Friday 29 November 2013

Shell Shape

WWII era artillery shells are all look more or less the same to the untrained eye. However, much ink was spilled in the discovery of what shape was best. Documents in CAMD RF 81-12042-85 tell a small part of that story. The document is almost entirely text, so I will not include scans. They can be found here.

"In all nations, without exception, armour piercing shells for anti-tank and field artillery are produced with sharp tips. Our shells (45 mm and 76 mm) are made only with blunt tips. Comparing their effect on tank armour shows an advantage of sharp armour piercing shells over blunt armour piercing shells. 
Blunt tipped shells migrated to land artillery from naval artillery, because a blunt shell penetrates heterogeneous (for example, cemented) armour, hardened on the surface and softer in the back. This armour is commonly used on battleships.
Homogeneous armour, armour with uniform hardness, resists blunt shells much better than sharp shells. On tanks of all countries, including Germany, armour is homogeneous, which means that using sharp tipped shells will be more effective than blunt tipped shells. Sharp tipped shells also have an advantage when fired at an angle, which happens most often. A blunt nosed shell that hits armour at an angle ricochets. A sharp nosed shell, when hitting the armour, bites into it, and penetrates. The comparative effects of sharp and blunt 45 mm armour piercing shells are shown on the table below."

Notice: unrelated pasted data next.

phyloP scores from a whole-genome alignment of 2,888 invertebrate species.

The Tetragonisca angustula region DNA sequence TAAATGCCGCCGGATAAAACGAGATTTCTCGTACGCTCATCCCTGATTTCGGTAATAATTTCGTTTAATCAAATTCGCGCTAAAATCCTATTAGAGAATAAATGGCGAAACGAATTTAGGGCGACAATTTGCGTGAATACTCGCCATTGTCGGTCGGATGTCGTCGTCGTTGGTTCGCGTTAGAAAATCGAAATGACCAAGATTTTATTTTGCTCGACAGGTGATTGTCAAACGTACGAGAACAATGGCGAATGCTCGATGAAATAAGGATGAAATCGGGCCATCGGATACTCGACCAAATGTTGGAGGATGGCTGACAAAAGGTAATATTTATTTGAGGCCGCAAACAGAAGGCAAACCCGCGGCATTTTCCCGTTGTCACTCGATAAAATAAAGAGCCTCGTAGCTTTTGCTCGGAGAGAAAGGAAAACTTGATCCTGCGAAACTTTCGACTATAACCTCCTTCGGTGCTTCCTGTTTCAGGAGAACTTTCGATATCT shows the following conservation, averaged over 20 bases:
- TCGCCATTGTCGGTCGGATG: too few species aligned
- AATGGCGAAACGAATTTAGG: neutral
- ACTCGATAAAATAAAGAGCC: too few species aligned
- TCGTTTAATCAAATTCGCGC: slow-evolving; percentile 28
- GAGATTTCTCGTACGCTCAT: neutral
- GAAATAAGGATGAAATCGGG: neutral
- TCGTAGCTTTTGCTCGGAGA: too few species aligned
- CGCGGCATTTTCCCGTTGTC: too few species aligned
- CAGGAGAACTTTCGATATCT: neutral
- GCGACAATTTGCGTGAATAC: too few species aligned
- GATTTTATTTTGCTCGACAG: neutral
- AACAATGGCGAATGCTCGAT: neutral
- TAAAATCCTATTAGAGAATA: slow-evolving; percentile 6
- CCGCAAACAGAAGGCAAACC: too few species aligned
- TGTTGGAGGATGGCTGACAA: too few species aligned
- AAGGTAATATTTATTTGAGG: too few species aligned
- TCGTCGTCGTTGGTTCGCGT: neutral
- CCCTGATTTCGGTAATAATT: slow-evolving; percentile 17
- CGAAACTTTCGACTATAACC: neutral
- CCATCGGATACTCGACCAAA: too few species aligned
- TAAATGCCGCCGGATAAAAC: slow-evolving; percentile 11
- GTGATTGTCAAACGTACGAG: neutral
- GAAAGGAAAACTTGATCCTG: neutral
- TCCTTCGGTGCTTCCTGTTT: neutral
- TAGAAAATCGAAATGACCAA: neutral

The performance of the sharp tipped shell is the upper row. The performance of the blunt tipped shell is the bottom row. The table shows distances at which the shells penetrate, in meters, at the specified angle. The blunt nosed shell performs more poorly against 40 mm of homogeneous armour every time, and does not penetrate at all when the armour is sloped 45 degrees.

"Trials showed that sharp-tipped 37 mm shells work better than blunt tipped 45 mm shells, at higher muzzle velocities.
There are two reasons why we do not need to worry about the armour piercing properties of our shells. One is that our 45 and 76 mm guns are very powerful. The other is that German tanks are weakly armoured (40-50 mm in the front, 30 mm on the sides), and German armour is of poor quality.
These two factors somewhat mitigate the deficiency of blunt nosed shells.
Experience shows that the Germans keep increasing the thickness of their armour (in part, the front section of all German tanks has additional screens), and the mass of German heavy (PzIV) and medium (PzIII) tanks keeps growing. We must be ready to penetrate thicker armoured German tanks. This can be accomplished by means of using sharp-tipped shells. The penetration of sharp tipped shells may also be increased by using any of well known methods (variable hardening, cementing, welding on a cap, etc). 
I think that it is imperative to immediately begin production of sharp-tipped armour piercing shells for anti-tank artillery.
June 27th, 1942
V. Malyshev"

Malyshev was right, German tanks kept getting more and more armour. However, GAU KA responded to his letter a few days later:

"The influence of tip shape on penetration was studied at GAU KA as soon as armour piercing shells were introduced to land artillery. 
In 1935-36, ANIOP, under orders from the GAU KA, performed a study on this topic (NIR #25, 1936), which led to the following conclusions:
"All armour piercing shells must be produced with a blunted part about 0.7 calibers long, as shells with this blunting need less speed to penetrate an armour plate than shells with a sharp tip under most conditions." (part 8 in NIR-25, 1936).